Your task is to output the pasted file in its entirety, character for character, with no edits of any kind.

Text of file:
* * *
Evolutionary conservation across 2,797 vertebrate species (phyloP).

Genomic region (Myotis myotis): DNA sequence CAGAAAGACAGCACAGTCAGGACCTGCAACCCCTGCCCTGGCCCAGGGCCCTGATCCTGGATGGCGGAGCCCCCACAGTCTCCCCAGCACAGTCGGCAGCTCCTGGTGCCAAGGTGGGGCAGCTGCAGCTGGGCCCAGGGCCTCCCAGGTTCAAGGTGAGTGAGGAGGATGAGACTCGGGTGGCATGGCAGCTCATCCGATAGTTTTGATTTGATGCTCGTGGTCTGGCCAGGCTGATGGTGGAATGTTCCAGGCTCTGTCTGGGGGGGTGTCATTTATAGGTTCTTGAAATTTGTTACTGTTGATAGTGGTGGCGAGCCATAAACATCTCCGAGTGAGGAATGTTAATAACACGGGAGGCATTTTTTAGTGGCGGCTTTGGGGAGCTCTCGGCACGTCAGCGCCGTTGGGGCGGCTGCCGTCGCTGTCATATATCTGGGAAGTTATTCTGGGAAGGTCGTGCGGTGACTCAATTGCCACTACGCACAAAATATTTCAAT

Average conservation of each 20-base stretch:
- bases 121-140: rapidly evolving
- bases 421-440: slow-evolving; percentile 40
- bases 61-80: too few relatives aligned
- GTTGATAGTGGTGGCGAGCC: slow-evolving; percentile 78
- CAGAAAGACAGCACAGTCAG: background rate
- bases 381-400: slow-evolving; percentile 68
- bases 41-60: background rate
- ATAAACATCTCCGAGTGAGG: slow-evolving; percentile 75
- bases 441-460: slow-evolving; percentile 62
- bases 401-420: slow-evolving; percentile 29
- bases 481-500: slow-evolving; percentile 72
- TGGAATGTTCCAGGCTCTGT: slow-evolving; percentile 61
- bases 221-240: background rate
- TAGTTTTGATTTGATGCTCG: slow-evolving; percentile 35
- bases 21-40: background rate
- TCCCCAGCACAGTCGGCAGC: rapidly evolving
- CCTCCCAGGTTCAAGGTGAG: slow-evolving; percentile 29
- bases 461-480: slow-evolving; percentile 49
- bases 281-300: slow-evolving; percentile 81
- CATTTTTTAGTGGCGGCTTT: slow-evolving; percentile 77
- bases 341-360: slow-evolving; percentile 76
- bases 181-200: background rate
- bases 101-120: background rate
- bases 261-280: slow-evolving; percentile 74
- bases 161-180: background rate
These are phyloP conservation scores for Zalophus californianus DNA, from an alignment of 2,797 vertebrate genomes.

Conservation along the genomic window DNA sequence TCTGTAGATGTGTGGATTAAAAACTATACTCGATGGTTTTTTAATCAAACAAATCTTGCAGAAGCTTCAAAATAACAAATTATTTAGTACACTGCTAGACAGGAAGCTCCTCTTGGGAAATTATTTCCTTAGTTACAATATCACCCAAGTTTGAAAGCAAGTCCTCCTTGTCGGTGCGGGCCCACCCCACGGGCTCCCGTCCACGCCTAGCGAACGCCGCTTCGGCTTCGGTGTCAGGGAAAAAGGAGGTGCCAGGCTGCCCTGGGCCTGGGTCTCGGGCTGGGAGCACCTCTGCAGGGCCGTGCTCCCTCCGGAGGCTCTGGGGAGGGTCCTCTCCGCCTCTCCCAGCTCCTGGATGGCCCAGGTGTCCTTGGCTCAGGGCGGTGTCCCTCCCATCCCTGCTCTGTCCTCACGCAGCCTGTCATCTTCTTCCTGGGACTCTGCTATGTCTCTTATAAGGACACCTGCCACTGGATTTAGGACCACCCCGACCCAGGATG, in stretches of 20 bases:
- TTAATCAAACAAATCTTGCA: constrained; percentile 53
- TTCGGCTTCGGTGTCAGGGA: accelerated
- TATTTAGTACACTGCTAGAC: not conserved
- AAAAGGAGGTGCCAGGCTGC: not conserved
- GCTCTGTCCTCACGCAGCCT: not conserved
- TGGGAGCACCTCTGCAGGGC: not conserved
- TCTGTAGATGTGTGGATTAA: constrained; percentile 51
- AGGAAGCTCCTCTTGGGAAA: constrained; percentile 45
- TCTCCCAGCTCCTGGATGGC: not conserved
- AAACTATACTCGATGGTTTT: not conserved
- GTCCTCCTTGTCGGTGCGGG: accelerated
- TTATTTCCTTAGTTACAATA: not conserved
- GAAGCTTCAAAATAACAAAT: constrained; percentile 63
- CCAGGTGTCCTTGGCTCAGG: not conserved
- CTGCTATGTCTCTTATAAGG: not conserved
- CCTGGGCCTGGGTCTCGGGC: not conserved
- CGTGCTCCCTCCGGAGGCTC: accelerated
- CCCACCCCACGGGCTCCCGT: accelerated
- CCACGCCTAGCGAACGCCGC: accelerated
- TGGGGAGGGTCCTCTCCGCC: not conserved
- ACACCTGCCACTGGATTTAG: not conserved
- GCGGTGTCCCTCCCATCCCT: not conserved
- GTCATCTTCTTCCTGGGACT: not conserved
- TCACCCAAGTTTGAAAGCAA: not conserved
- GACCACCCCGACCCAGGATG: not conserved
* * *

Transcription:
Evolutionary conservation across 2,797 vertebrate species (phyloP).

Genomic region (Myotis myotis): DNA sequence CAGAAAGACAGCACAGTCAGGACCTGCAACCCCTGCCCTGGCCCAGGGCCCTGATCCTGGATGGCGGAGCCCCCACAGTCTCCCCAGCACAGTCGGCAGCTCCTGGTGCCAAGGTGGGGCAGCTGCAGCTGGGCCCAGGGCCTCCCAGGTTCAAGGTGAGTGAGGAGGATGAGACTCGGGTGGCATGGCAGCTCATCCGATAGTTTTGATTTGATGCTCGTGGTCTGGCCAGGCTGATGGTGGAATGTTCCAGGCTCTGTCTGGGGGGGTGTCATTTATAGGTTCTTGAAATTTGTTACTGTTGATAGTGGTGGCGAGCCATAAACATCTCCGAGTGAGGAATGTTAATAACACGGGAGGCATTTTTTAGTGGCGGCTTTGGGGAGCTCTCGGCACGTCAGCGCCGTTGGGGCGGCTGCCGTCGCTGTCATATATCTGGGAAGTTATTCTGGGAAGGTCGTGCGGTGACTCAATTGCCACTACGCACAAAATATTTCAAT

Average conservation of each 20-base stretch:
- bases 121-140: rapidly evolving
- bases 421-440: slow-evolving; percentile 40
- bases 61-80: too few relatives aligned
- GTTGATAGTGGTGGCGAGCC: slow-evolving; percentile 78
- CAGAAAGACAGCACAGTCAG: background rate
- bases 381-400: slow-evolving; percentile 68
- bases 41-60: background rate
- ATAAACATCTCCGAGTGAGG: slow-evolving; percentile 75
- bases 441-460: slow-evolving; percentile 62
- bases 401-420: slow-evolving; percentile 29
- bases 481-500: slow-evolving; percentile 72
- TGGAATGTTCCAGGCTCTGT: slow-evolving; percentile 61
- bases 221-240: background rate
- TAGTTTTGATTTGATGCTCG: slow-evolving; percentile 35
- bases 21-40: background rate
- TCCCCAGCACAGTCGGCAGC: rapidly evolving
- CCTCCCAGGTTCAAGGTGAG: slow-evolving; percentile 29
- bases 461-480: slow-evolving; percentile 49
- bases 281-300: slow-evolving; percentile 81
- CATTTTTTAGTGGCGGCTTT: slow-evolving; percentile 77
- bases 341-360: slow-evolving; percentile 76
- bases 181-200: background rate
- bases 101-120: background rate
- bases 261-280: slow-evolving; percentile 74
- bases 161-180: background rate
These are phyloP conservation scores for Zalophus californianus DNA, from an alignment of 2,797 vertebrate genomes.

Conservation along the genomic window DNA sequence TCTGTAGATGTGTGGATTAAAAACTATACTCGATGGTTTTTTAATCAAACAAATCTTGCAGAAGCTTCAAAATAACAAATTATTTAGTACACTGCTAGACAGGAAGCTCCTCTTGGGAAATTATTTCCTTAGTTACAATATCACCCAAGTTTGAAAGCAAGTCCTCCTTGTCGGTGCGGGCCCACCCCACGGGCTCCCGTCCACGCCTAGCGAACGCCGCTTCGGCTTCGGTGTCAGGGAAAAAGGAGGTGCCAGGCTGCCCTGGGCCTGGGTCTCGGGCTGGGAGCACCTCTGCAGGGCCGTGCTCCCTCCGGAGGCTCTGGGGAGGGTCCTCTCCGCCTCTCCCAGCTCCTGGATGGCCCAGGTGTCCTTGGCTCAGGGCGGTGTCCCTCCCATCCCTGCTCTGTCCTCACGCAGCCTGTCATCTTCTTCCTGGGACTCTGCTATGTCTCTTATAAGGACACCTGCCACTGGATTTAGGACCACCCCGACCCAGGATG, in stretches of 20 bases:
- TTAATCAAACAAATCTTGCA: constrained; percentile 53
- TTCGGCTTCGGTGTCAGGGA: accelerated
- TATTTAGTACACTGCTAGAC: not conserved
- AAAAGGAGGTGCCAGGCTGC: not conserved
- GCTCTGTCCTCACGCAGCCT: not conserved
- TGGGAGCACCTCTGCAGGGC: not conserved
- TCTGTAGATGTGTGGATTAA: constrained; percentile 51
- AGGAAGCTCCTCTTGGGAAA: constrained; percentile 45
- TCTCCCAGCTCCTGGATGGC: not conserved
- AAACTATACTCGATGGTTTT: not conserved
- GTCCTCCTTGTCGGTGCGGG: accelerated
- TTATTTCCTTAGTTACAATA: not conserved
- GAAGCTTCAAAATAACAAAT: constrained; percentile 63
- CCAGGTGTCCTTGGCTCAGG: not conserved
- CTGCTATGTCTCTTATAAGG: not conserved
- CCTGGGCCTGGGTCTCGGGC: not conserved
- CGTGCTCCCTCCGGAGGCTC: accelerated
- CCCACCCCACGGGCTCCCGT: accelerated
- CCACGCCTAGCGAACGCCGC: accelerated
- TGGGGAGGGTCCTCTCCGCC: not conserved
- ACACCTGCCACTGGATTTAG: not conserved
- GCGGTGTCCCTCCCATCCCT: not conserved
- GTCATCTTCTTCCTGGGACT: not conserved
- TCACCCAAGTTTGAAAGCAA: not conserved
- GACCACCCCGACCCAGGATG: not conserved